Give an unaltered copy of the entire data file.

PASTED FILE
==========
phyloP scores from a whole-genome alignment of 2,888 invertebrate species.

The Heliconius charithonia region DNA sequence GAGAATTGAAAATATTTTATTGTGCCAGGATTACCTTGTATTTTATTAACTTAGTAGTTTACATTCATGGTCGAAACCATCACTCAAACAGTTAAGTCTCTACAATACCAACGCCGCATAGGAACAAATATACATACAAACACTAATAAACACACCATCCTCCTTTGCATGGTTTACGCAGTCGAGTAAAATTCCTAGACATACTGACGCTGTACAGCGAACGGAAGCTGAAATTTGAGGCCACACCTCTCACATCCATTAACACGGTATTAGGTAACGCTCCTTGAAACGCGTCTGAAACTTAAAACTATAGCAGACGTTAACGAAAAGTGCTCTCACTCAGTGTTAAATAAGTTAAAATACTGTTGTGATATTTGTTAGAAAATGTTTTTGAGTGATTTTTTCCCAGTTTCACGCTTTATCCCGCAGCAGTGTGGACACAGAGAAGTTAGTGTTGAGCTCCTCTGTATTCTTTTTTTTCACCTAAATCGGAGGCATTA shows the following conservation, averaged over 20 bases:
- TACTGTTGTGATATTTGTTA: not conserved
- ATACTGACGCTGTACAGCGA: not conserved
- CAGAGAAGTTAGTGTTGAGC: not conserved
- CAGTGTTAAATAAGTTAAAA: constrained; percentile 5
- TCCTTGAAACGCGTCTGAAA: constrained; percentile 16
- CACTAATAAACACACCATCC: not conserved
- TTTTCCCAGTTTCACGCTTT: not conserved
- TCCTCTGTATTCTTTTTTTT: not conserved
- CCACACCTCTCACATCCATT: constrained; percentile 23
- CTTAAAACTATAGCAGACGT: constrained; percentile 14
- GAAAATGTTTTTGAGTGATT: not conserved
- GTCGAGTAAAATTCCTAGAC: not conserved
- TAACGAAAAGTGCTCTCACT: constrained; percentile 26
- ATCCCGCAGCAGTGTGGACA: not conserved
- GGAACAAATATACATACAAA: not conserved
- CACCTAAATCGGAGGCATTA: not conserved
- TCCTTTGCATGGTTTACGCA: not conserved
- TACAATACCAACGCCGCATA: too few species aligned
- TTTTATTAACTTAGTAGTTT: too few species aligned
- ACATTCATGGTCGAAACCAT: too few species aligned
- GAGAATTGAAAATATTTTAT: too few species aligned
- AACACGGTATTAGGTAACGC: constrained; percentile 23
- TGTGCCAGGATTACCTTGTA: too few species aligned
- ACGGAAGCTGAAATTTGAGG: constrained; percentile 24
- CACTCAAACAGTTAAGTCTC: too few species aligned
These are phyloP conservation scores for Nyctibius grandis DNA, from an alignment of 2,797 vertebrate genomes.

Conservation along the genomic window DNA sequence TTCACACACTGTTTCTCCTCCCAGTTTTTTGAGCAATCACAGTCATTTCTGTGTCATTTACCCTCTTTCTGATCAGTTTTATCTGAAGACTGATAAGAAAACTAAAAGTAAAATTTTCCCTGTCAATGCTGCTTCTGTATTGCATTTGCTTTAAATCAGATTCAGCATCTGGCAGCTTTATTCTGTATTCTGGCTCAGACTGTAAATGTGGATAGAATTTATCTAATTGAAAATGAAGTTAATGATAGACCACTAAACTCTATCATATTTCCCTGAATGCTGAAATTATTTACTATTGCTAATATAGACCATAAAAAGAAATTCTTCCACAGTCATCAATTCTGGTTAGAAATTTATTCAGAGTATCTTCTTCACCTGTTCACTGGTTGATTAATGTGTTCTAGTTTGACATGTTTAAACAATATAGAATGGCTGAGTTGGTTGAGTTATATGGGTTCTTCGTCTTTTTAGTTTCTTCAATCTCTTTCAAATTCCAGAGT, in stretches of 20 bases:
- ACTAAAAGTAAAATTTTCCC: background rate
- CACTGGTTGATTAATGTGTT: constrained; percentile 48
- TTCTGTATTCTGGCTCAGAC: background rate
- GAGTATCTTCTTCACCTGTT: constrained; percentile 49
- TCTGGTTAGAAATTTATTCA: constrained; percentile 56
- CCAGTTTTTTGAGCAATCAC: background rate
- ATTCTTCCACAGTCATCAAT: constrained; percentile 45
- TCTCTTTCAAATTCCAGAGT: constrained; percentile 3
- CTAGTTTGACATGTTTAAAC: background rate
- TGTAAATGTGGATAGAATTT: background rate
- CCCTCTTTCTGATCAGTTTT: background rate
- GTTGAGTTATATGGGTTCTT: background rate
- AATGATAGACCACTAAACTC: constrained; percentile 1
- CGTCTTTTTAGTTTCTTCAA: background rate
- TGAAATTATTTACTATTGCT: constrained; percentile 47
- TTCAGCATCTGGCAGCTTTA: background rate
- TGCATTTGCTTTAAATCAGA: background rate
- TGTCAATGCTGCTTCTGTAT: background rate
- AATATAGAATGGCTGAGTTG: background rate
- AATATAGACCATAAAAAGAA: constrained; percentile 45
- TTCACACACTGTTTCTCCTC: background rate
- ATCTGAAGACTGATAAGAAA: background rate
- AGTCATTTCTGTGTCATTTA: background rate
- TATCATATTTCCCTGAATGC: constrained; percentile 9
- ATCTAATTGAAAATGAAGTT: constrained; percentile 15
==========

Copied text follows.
phyloP scores from a whole-genome alignment of 2,888 invertebrate species.

The Heliconius charithonia region DNA sequence GAGAATTGAAAATATTTTATTGTGCCAGGATTACCTTGTATTTTATTAACTTAGTAGTTTACATTCATGGTCGAAACCATCACTCAAACAGTTAAGTCTCTACAATACCAACGCCGCATAGGAACAAATATACATACAAACACTAATAAACACACCATCCTCCTTTGCATGGTTTACGCAGTCGAGTAAAATTCCTAGACATACTGACGCTGTACAGCGAACGGAAGCTGAAATTTGAGGCCACACCTCTCACATCCATTAACACGGTATTAGGTAACGCTCCTTGAAACGCGTCTGAAACTTAAAACTATAGCAGACGTTAACGAAAAGTGCTCTCACTCAGTGTTAAATAAGTTAAAATACTGTTGTGATATTTGTTAGAAAATGTTTTTGAGTGATTTTTTCCCAGTTTCACGCTTTATCCCGCAGCAGTGTGGACACAGAGAAGTTAGTGTTGAGCTCCTCTGTATTCTTTTTTTTCACCTAAATCGGAGGCATTA shows the following conservation, averaged over 20 bases:
- TACTGTTGTGATATTTGTTA: not conserved
- ATACTGACGCTGTACAGCGA: not conserved
- CAGAGAAGTTAGTGTTGAGC: not conserved
- CAGTGTTAAATAAGTTAAAA: constrained; percentile 5
- TCCTTGAAACGCGTCTGAAA: constrained; percentile 16
- CACTAATAAACACACCATCC: not conserved
- TTTTCCCAGTTTCACGCTTT: not conserved
- TCCTCTGTATTCTTTTTTTT: not conserved
- CCACACCTCTCACATCCATT: constrained; percentile 23
- CTTAAAACTATAGCAGACGT: constrained; percentile 14
- GAAAATGTTTTTGAGTGATT: not conserved
- GTCGAGTAAAATTCCTAGAC: not conserved
- TAACGAAAAGTGCTCTCACT: constrained; percentile 26
- ATCCCGCAGCAGTGTGGACA: not conserved
- GGAACAAATATACATACAAA: not conserved
- CACCTAAATCGGAGGCATTA: not conserved
- TCCTTTGCATGGTTTACGCA: not conserved
- TACAATACCAACGCCGCATA: too few species aligned
- TTTTATTAACTTAGTAGTTT: too few species aligned
- ACATTCATGGTCGAAACCAT: too few species aligned
- GAGAATTGAAAATATTTTAT: too few species aligned
- AACACGGTATTAGGTAACGC: constrained; percentile 23
- TGTGCCAGGATTACCTTGTA: too few species aligned
- ACGGAAGCTGAAATTTGAGG: constrained; percentile 24
- CACTCAAACAGTTAAGTCTC: too few species aligned
These are phyloP conservation scores for Nyctibius grandis DNA, from an alignment of 2,797 vertebrate genomes.

Conservation along the genomic window DNA sequence TTCACACACTGTTTCTCCTCCCAGTTTTTTGAGCAATCACAGTCATTTCTGTGTCATTTACCCTCTTTCTGATCAGTTTTATCTGAAGACTGATAAGAAAACTAAAAGTAAAATTTTCCCTGTCAATGCTGCTTCTGTATTGCATTTGCTTTAAATCAGATTCAGCATCTGGCAGCTTTATTCTGTATTCTGGCTCAGACTGTAAATGTGGATAGAATTTATCTAATTGAAAATGAAGTTAATGATAGACCACTAAACTCTATCATATTTCCCTGAATGCTGAAATTATTTACTATTGCTAATATAGACCATAAAAAGAAATTCTTCCACAGTCATCAATTCTGGTTAGAAATTTATTCAGAGTATCTTCTTCACCTGTTCACTGGTTGATTAATGTGTTCTAGTTTGACATGTTTAAACAATATAGAATGGCTGAGTTGGTTGAGTTATATGGGTTCTTCGTCTTTTTAGTTTCTTCAATCTCTTTCAAATTCCAGAGT, in stretches of 20 bases:
- ACTAAAAGTAAAATTTTCCC: background rate
- CACTGGTTGATTAATGTGTT: constrained; percentile 48
- TTCTGTATTCTGGCTCAGAC: background rate
- GAGTATCTTCTTCACCTGTT: constrained; percentile 49
- TCTGGTTAGAAATTTATTCA: constrained; percentile 56
- CCAGTTTTTTGAGCAATCAC: background rate
- ATTCTTCCACAGTCATCAAT: constrained; percentile 45
- TCTCTTTCAAATTCCAGAGT: constrained; percentile 3
- CTAGTTTGACATGTTTAAAC: background rate
- TGTAAATGTGGATAGAATTT: background rate
- CCCTCTTTCTGATCAGTTTT: background rate
- GTTGAGTTATATGGGTTCTT: background rate
- AATGATAGACCACTAAACTC: constrained; percentile 1
- CGTCTTTTTAGTTTCTTCAA: background rate
- TGAAATTATTTACTATTGCT: constrained; percentile 47
- TTCAGCATCTGGCAGCTTTA: background rate
- TGCATTTGCTTTAAATCAGA: background rate
- TGTCAATGCTGCTTCTGTAT: background rate
- AATATAGAATGGCTGAGTTG: background rate
- AATATAGACCATAAAAAGAA: constrained; percentile 45
- TTCACACACTGTTTCTCCTC: background rate
- ATCTGAAGACTGATAAGAAA: background rate
- AGTCATTTCTGTGTCATTTA: background rate
- TATCATATTTCCCTGAATGC: constrained; percentile 9
- ATCTAATTGAAAATGAAGTT: constrained; percentile 15